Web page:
The following possession, Maxey sees Brunson sitting back, rejects the screen, demands Brunson defend him and wiggles inside, yet leaves the layup short. It’s an excellent process the Sixers were presumably content with, especially since it didn’t deter them from going back to the well.

After a short sabbatical and the Sixers now sporting a five-point lead, they return to their pet play. Brunson is no longer switching, while OG Anunoby is prepared for Maxey to try and reject the screen. So, Lowry slips to the wing and Brunson hints at help toward Maxey, who swings the ball to his backcourt partner. A shot fake jolts Brunson off his feet, Lowry drives, draws rotations from Hart and Hartenstein, and feeds Embiid for the spot-up three.

At this point, Philadelphia’s established some offensive rhythm that had largely escaped it in the series. It’s not that the offense was horrendous through two games, but rather so much of the success stemmed from Maxey’s individual prowess, Embiid’s fortitude or the occasional role player contribution. A consistent, reliable formula didn’t define most of the productive offense before then.

Now, 77 Empty is loosening the tension of New York’s imposing, smash-in-your-teeth defense. There’s a flow and an identity derived from the two stars. This time, Maxey loops around both screens and lures the priority of Anunoby and Hartenstein, while Embiid pops up top and Lowry drifts to the wing/corner.

Left with two options, Brunson is torn. Maxey sees this. He watches Lowry’s glacial movement slowly pull Brunson toward him and snaps a behind-the-back feed to Embiid, who is unbothered by Brunson’s stunt and buries the long ball.

One of the most evident areas of growth for Maxey this season has been his timing. He leverages his speed and command of the offense as a scorer and playmaker in refined ways. Once a dynamite secondary scorer who could moonlight at point guard, he’s become a bona fide floor general. It was on display there.

As the Knicks and Sixers trade buckets, keeping New York within a competitive distance, 77 Empty continues to be the standard operating procedure. Maxey takes the first screen and sees a chance to hunt Brunson on an island. But Brunson pressures his counterpart and diverts him away from the empty side.

For the first time all quarter, it seems like the Knicks have actually contained this action. Then, Embiid rises over Hartenstein and dots the wing triple. Sometimes, star shot-makers do that. All the quality looks Philadelphia sparked prior gave it some wiggle room to rely on individual mastery.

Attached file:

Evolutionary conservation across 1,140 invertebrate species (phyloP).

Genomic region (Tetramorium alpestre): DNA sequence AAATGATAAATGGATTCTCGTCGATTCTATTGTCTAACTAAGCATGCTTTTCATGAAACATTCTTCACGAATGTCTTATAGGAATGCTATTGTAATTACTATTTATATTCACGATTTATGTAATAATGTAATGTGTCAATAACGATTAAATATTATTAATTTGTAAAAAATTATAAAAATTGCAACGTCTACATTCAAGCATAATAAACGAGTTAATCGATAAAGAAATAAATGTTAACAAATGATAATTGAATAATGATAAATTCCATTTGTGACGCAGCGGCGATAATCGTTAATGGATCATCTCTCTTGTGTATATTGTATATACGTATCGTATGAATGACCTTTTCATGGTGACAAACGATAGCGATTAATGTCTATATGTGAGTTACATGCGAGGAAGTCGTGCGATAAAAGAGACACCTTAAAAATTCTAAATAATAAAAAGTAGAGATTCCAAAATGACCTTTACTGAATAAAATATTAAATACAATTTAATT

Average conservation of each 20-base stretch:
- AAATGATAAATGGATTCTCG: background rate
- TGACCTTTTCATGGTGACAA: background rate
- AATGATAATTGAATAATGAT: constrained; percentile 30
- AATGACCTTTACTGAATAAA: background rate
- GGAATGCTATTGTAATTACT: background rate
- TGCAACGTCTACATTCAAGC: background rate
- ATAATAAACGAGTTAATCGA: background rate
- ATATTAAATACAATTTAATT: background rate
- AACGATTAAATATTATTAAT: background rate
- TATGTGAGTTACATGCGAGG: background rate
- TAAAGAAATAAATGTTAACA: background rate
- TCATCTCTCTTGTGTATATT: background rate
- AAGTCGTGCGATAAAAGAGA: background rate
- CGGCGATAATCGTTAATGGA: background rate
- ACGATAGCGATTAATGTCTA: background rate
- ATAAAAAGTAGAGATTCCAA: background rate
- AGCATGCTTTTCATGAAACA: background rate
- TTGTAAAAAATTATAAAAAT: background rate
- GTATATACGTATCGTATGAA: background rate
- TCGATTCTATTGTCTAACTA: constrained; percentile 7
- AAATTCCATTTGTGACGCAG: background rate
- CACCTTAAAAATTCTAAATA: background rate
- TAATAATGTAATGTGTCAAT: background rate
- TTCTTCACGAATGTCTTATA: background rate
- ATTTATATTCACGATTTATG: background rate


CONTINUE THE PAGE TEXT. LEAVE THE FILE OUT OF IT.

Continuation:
The Knicks match Embiid’s bucket with a Hart three-ball. Maxey meanders over both screens. Anunoby and Hartenstein follow him. Brunson sticks to Embiid, who’s netted triples on three straight trips. Maxey spots the mismatch and suggests he’s about to wind another behind-the-back pass to the big fella, which rockets Anunoby into the air, hoping to deflect or deter the decision.

Anunoby’s pogo-stick positioning opens a lane downhill for Maxey, who lofts a cross-court kickout to Lowry for the spot-up snipe.

Finally, New York amends the matchups. DiVincenzo shifts to Lowry and Brunson takes Kelly Oubre Jr. DiVincenzo lunges out and applies pressure on Maxey. Then, he switches the pick-and-pop to wrangle with Embiid. Hartenstein brings help when Embiid catches the ball, invites a pass and Maxey misfires on the deep, albeit somewhat open, three.

Next time, with the Knicks down just five, Philadelphia calls timeout, Lowry exits for Cameron Payne and the offensive fireworks of 77 Empty call it a night (the Sixers still scored 13 points the next three minutes before the third wrapped up).

Game 3’s third quarter for Philadelphia was akin to Game 1’s second quarter for New York. In Game 1, the Knicks walloped the Sixers, 33-12, in the second quarter and lost the other three quarters, 92-90. In Game 3, the Sixers walloped the Knicks, 43-25, in the third quarter and lost the other three quarters, 87-82.

Those quarters are the difference between a confident 2-1 series lead for Philadelphia and a killshot 3-0 lead for New York. But the playoffs aren’t measured by how many quarters a team wins; the final score does not count footnotes.

The Sixers were irrevocably better than the Knicks in Game 3’s third quarter, just as the Knicks were irrevocably better than the Sixers in Game 1’s second quarter. For Philadelphia, a singular set and its multitudes kept the season alive, propelling these teams to a pivotal Game 4. Much like Saturday and Thursday, it’s one that could be determined by an isolated quarter of effervescent hoops and completely shape (or reshape) the outlook of this series.